To know whom to write for is to know how to write.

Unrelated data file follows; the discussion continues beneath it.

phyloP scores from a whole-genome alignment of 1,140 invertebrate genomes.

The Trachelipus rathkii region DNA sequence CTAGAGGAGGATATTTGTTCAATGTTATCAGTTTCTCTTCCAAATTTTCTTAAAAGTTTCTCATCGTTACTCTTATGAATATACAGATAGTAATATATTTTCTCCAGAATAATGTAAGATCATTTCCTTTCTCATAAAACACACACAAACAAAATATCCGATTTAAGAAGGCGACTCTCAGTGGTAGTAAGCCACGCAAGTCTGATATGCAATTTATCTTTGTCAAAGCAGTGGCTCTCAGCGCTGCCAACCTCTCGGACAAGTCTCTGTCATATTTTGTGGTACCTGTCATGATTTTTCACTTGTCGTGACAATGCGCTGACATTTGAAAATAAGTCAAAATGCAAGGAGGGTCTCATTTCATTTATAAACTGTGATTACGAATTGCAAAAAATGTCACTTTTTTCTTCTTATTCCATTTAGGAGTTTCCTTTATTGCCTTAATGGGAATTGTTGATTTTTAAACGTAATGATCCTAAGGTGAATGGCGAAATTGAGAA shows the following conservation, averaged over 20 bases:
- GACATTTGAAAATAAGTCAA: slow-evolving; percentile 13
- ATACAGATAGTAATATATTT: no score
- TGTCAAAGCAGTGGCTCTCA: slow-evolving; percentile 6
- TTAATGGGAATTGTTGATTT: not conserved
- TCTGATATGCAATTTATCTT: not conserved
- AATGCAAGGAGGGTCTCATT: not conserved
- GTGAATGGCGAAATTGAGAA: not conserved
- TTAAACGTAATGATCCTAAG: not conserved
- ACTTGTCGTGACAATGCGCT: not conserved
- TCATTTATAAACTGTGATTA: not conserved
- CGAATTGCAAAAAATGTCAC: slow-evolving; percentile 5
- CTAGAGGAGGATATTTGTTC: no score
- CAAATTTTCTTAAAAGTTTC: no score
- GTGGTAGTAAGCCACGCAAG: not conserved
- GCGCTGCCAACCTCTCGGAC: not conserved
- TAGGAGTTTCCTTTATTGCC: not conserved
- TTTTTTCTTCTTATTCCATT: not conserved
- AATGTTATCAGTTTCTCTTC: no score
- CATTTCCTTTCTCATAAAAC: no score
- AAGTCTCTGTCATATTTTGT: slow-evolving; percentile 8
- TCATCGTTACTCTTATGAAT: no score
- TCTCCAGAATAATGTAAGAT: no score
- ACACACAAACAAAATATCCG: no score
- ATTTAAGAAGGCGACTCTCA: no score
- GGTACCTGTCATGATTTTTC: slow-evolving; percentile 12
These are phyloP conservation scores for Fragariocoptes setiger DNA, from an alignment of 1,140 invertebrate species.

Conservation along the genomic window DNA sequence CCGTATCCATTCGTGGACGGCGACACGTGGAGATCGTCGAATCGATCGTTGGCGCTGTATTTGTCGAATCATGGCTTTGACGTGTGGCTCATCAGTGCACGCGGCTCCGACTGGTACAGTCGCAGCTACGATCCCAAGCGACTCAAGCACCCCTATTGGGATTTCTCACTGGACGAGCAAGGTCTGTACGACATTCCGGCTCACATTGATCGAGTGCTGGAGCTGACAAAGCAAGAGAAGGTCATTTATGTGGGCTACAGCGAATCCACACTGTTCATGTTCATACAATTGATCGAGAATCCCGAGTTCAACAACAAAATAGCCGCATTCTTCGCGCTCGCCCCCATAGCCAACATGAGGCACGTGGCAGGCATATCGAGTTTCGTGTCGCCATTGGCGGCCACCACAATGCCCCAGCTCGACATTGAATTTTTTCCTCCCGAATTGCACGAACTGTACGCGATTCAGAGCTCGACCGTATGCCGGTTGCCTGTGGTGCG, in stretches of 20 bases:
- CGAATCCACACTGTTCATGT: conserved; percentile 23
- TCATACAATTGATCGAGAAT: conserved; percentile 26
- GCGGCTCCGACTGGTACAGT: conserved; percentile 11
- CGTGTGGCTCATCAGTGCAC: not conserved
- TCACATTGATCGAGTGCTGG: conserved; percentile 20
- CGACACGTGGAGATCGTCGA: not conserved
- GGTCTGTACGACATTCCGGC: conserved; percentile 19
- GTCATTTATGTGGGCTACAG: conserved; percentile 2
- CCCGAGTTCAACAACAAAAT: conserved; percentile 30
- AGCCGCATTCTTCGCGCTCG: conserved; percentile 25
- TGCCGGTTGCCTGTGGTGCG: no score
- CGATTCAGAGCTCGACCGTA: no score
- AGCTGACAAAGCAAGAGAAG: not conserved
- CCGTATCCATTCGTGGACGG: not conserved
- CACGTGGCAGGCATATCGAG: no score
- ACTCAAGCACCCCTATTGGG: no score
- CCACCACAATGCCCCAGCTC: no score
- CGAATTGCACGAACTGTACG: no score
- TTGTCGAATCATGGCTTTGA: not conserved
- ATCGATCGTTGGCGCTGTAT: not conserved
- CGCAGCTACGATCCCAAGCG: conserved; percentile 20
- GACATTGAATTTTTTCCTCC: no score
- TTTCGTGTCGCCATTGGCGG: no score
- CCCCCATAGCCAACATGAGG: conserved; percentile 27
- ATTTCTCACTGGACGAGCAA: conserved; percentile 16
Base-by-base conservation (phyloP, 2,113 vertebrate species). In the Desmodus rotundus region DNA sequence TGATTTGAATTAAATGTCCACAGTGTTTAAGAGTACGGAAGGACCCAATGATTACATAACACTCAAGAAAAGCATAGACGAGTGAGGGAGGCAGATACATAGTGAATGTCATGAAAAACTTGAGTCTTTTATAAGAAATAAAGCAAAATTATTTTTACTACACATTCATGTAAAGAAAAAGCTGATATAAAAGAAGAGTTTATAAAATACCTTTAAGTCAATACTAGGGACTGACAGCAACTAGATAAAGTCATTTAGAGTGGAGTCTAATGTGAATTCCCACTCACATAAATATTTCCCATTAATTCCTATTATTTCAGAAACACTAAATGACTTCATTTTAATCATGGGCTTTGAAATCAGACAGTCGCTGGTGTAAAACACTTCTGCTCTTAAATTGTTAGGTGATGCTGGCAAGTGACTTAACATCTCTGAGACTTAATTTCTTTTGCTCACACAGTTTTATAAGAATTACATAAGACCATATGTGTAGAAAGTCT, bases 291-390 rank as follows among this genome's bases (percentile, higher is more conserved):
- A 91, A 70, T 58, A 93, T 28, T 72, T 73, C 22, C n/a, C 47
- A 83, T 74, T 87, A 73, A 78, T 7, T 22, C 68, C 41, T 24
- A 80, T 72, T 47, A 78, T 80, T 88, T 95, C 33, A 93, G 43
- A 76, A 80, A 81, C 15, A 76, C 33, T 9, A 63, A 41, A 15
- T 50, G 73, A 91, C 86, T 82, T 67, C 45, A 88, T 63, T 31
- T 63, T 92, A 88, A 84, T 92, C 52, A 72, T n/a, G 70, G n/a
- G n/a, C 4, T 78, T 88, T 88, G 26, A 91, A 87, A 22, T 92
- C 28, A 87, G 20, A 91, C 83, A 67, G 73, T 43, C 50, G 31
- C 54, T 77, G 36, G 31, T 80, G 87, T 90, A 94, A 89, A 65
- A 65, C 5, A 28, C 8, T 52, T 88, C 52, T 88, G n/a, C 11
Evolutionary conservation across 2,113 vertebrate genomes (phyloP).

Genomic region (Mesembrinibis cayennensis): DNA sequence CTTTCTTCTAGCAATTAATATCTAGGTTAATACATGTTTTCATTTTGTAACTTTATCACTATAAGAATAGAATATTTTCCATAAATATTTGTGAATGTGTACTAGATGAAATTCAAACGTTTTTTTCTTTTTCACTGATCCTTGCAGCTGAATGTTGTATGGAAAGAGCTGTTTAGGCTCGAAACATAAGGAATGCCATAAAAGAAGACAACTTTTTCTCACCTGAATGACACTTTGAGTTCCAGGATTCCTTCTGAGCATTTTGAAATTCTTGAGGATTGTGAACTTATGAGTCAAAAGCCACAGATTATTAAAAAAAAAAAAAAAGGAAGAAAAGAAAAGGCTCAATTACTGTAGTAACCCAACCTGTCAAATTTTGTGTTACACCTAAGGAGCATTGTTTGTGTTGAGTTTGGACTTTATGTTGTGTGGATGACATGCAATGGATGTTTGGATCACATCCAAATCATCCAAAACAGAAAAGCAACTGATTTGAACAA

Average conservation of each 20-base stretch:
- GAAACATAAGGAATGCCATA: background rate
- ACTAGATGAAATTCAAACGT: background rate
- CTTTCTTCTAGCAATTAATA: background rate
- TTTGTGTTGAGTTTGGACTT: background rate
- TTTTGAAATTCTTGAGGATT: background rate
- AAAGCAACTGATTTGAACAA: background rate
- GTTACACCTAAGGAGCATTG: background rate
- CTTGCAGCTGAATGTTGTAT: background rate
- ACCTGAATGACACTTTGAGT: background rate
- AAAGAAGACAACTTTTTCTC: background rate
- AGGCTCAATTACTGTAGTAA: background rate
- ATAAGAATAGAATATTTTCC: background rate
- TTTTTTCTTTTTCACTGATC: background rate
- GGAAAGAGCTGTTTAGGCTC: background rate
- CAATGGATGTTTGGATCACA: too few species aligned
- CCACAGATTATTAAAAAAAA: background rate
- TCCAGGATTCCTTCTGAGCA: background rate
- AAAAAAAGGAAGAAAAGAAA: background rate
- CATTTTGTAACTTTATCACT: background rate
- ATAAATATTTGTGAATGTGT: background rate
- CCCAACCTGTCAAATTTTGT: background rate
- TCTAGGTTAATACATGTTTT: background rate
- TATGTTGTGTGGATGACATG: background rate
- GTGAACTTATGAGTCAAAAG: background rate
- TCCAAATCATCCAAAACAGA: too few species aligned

I’m trying out a joke with my students. When I talk about the adoption of a “rhetorical posture” in writing I have long said that we should here listen, not to Hemingway, but to Virginia Woolf, after which I normally quote the sentence in my epigraph. The joke I’m working on (it doesn’t yet quite land) consists of a piece of deadpan misdirection. “…Virginia Woolf,” I say, “who reminds us that, in writing, we share the loneliness that is the truth of things” (a reference to a line from To the Lighthouse that I learned from Frank Cioffi). I let the remark hang in the air for a second or two and then admit — sometimes shaking myself out of a feigned reverie — that this reminder will not be as useful to them as something else she said, and quote the correct sentence. Unlike a novel, I explain, which arguably does imagine a reader who is as profoundly lonely as the author, an academic text implies a knowledgeable reader facing a particular difficulty. Scholarly writing does not share a loneliness that is the truth of things. It asserts truths that can be talked about.